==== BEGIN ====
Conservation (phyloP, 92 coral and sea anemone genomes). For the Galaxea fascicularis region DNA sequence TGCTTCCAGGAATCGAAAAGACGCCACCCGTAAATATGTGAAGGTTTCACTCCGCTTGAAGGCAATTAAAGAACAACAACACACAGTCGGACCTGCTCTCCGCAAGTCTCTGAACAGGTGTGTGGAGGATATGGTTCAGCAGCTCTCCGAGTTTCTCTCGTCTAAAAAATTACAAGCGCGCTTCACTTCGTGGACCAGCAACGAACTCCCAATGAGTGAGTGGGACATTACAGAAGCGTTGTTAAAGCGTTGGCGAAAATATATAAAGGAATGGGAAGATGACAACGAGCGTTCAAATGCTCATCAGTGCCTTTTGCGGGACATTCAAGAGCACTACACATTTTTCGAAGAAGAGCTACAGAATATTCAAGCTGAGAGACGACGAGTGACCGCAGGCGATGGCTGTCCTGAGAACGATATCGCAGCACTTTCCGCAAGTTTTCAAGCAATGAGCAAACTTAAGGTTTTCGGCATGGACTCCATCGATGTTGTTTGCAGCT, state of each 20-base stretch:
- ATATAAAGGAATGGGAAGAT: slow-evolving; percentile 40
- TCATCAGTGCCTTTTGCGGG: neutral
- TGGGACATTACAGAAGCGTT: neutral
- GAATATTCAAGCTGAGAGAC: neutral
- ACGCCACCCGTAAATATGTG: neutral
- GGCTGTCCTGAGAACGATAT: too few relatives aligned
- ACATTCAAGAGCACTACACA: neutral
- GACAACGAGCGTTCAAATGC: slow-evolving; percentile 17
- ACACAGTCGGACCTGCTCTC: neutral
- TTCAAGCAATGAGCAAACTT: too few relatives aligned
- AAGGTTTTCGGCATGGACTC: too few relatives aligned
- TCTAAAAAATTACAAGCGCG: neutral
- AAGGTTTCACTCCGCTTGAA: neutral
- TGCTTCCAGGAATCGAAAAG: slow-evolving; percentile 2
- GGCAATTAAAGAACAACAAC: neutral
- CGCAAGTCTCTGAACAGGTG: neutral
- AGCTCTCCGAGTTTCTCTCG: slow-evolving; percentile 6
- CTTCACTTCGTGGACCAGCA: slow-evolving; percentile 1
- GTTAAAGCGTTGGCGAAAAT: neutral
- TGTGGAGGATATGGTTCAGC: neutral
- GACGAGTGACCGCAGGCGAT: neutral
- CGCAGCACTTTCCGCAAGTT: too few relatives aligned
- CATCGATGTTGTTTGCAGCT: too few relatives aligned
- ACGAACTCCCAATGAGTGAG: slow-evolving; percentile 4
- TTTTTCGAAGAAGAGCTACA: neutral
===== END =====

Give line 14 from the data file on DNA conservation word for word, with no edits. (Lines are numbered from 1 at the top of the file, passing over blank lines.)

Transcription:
- AAGGTTTCACTCCGCTTGAA: neutral